We had a lovely end-of-harvest meal cooked once again by Bernadette at Chateau La Clarière-Laithwaite … special guests included Hugh Johnson and Edouard Mouiex. The chicken stuffed with cepes was excellent along with the 2005 and 2009 Chateau La Clariere.

The outbounders were also busy at Le Chai and it was the group’s turn to do a wine blending with the winemaker in our lab and tasting room. It’s hard work and a great deal of concentration is required but great fun … and they get to see just how difficult it is to blend wine.

On the Saturday I gave a mixed staff group from the UK and USA a full Chai tour and they were lucky to be the first to taste some of the now-dry wines. We had a lovely meal up at Le Comptoir and tasted Henry’s 2008 La Verniotte.

Next up for a visit was our team of global directors including Simon, Andrew, Glenn, Adrian, Rachel, Mike, Justin, Gary, Jay, Alex, Tanya, Lyn and Steve who were here at the Chai for a winemaking weekend organised by JMS, James and I. Everyone got stuck into some hard cellar work and learnt some important wine making techniques. In the evening Libby and Clare organised a wonderful meal in the Grand Chai cellar and JMS cooked some of the biggest steaks ever seen on the BBQ. Thank you and well done everyone.

We have also been very busy bottling some of our little treasures of Bordeaux 2010 Chateaux, including Chateau Grand Billard from Monsegur, Chateau Geneau from Blaye and Chateau Le Coin from Rauzan!

So apart from a hell of a lot of winemaking it feels like there has also been a hell lot of eating!

JMS and I are off to the South West regions tomorrow to visit Cahors, Madiran, Gascogne and Fronton to re-check the wines we make with Lionel Osman. Will it slow down?

A bientot!

Wednesday, 5 October 2011

Un Vent de Folie!

It's been the most superb weather here in Bordeaux for the last 10 days … a huge turn around from what was almost a disastrous vintage. 30-degree heat and cool, dry nights have enabled the reds to reach optimum ripeness and concentration. Those growers who played the risk game by waiting can now look forward to making some superb wines!

With another week of sun and heat forecast we will be taking in the Cabernets at the end of the week. That means I can make another dash down to the Midi to do the rounds with Maitena checking all the ferments

I have just spent the day helping Jean-Charles making our ‘Un Vent de Folie’ in his very small garage winery. We are both tall guys and in his tiny garage cellar it was like playing twister but we know each other well-enough over the last ten years to be comfortable working together!

It’s a dream team of top grower and a good winemaker; both with the passion for Grenache and the Maury terroir.

It’s hard, very hard, but with sheer graft and determination it gets better and better and better. We are so proud to have made this wine and I only wish his Great-Grandparents could have tasted it

JC’s wife Celine who was full time in the vineyard unfortunately couldn't be there to enjoy quality time with her family and me as she was back at work. However she had prepared our lunch last night when she got home from working at the supermarket in Perpignan.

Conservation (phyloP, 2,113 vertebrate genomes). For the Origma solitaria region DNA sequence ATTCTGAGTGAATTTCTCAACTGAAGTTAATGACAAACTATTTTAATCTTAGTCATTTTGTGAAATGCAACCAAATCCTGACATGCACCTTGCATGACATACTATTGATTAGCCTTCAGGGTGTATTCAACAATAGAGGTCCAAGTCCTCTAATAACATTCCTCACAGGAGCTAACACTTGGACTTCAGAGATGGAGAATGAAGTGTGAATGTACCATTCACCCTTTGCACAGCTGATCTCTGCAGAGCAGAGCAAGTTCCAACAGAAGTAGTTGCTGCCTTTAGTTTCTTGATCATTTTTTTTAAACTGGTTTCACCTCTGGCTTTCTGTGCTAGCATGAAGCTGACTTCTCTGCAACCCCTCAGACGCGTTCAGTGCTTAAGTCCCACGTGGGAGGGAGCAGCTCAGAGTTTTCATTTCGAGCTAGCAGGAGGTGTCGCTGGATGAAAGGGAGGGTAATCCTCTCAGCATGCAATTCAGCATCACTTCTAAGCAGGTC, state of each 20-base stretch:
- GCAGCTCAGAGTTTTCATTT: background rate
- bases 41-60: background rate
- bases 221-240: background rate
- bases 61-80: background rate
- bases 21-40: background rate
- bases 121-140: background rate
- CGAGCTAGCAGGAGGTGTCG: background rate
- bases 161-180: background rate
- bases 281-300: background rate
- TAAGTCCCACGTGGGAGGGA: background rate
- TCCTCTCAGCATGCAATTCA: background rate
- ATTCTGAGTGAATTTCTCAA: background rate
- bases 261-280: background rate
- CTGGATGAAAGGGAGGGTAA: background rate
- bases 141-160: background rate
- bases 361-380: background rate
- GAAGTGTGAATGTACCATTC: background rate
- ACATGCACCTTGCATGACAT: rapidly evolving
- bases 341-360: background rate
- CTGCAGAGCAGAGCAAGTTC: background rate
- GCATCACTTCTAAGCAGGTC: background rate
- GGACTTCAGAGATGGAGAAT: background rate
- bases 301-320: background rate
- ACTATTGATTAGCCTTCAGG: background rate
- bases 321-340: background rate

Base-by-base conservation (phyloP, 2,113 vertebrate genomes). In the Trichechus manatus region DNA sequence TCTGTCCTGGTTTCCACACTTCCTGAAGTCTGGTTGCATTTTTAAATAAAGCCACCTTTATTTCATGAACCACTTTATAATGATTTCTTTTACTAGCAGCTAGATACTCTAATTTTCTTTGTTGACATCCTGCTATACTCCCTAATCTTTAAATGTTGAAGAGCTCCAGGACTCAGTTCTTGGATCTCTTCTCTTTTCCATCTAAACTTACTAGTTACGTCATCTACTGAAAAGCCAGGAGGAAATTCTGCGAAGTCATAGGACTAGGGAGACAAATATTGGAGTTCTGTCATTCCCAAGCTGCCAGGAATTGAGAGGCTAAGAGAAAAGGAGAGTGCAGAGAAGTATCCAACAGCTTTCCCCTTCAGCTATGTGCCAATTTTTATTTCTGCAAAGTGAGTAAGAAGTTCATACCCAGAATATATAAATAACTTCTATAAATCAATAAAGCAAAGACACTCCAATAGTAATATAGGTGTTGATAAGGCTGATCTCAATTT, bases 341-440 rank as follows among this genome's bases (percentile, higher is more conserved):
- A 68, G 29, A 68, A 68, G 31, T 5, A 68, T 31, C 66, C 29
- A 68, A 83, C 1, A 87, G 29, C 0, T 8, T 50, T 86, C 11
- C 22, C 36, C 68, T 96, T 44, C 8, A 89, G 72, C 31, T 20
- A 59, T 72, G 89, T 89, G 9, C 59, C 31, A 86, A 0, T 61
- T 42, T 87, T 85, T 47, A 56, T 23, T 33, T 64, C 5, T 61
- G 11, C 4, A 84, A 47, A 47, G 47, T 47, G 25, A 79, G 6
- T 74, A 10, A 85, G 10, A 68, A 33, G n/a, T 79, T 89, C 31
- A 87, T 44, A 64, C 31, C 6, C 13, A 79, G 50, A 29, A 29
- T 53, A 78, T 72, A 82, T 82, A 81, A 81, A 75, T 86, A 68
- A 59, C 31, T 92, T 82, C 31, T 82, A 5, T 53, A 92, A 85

Granddad (Papy) and Grandma (Mamy) were there though and arrived to enjoy a well-deserved break after they had been in the vineyard clearing up after harvest. Once again over lunch I learned even more about wine, the family and the region, and of course Grandma insisted on washing up! Papy was telling the stories and asking when Tony would return so he could redo the snail BBQ in his tool shed that he so fondly remembers!

Such a great family and you can’t get any closer to true wine growers. And we (Laithwaites) help, so important.

It all started 10 years ago when I was randomly placed as a ‘flying winemaker’ working at the cooperative in Maury. Amongst the mayhem of harvest, I spotted a trailer full of the best Grenache I had ever tasted and at the wheel was a young grower Jean-Charles ‘JC’ Duran. We hit it off straight away with our passion for the local terroir and the determination to make the best red wine from the local varietals.

After meeting a couple of times in the cooperative tractor car park he decided to take me out to his family’s remote vineyards planted in a 'soil' of scrunched up slate. But the yields were tiny and he was worried that, like many small farmers, he'd have to abandon growing.

We became mates and over beers one night in the La Placette village café we made a plan. He would go independent and convert the garage below his house into a basic two-tank winery. I would make his wine there, give it some barrel ageing elsewhere … and now ‘elsewhere’ is proudly in Le Chai Au Quai.

Now every year I haul his young wine up to Le Chai au Quai where I look after it like it was my own child. Here I give it careful ageing in new French oak barrels and the best bottling conditions which this wine would have never seen!

Ten years on our collaboration and careful work in the vineyard and in his garage winery has resulted in the ultimate grower/winemaker partnership wine ‘Un Vent de Folie’. I think together we now make a wine well worthy of his magnificent ancient vines. Try one; you won’t be disappointed.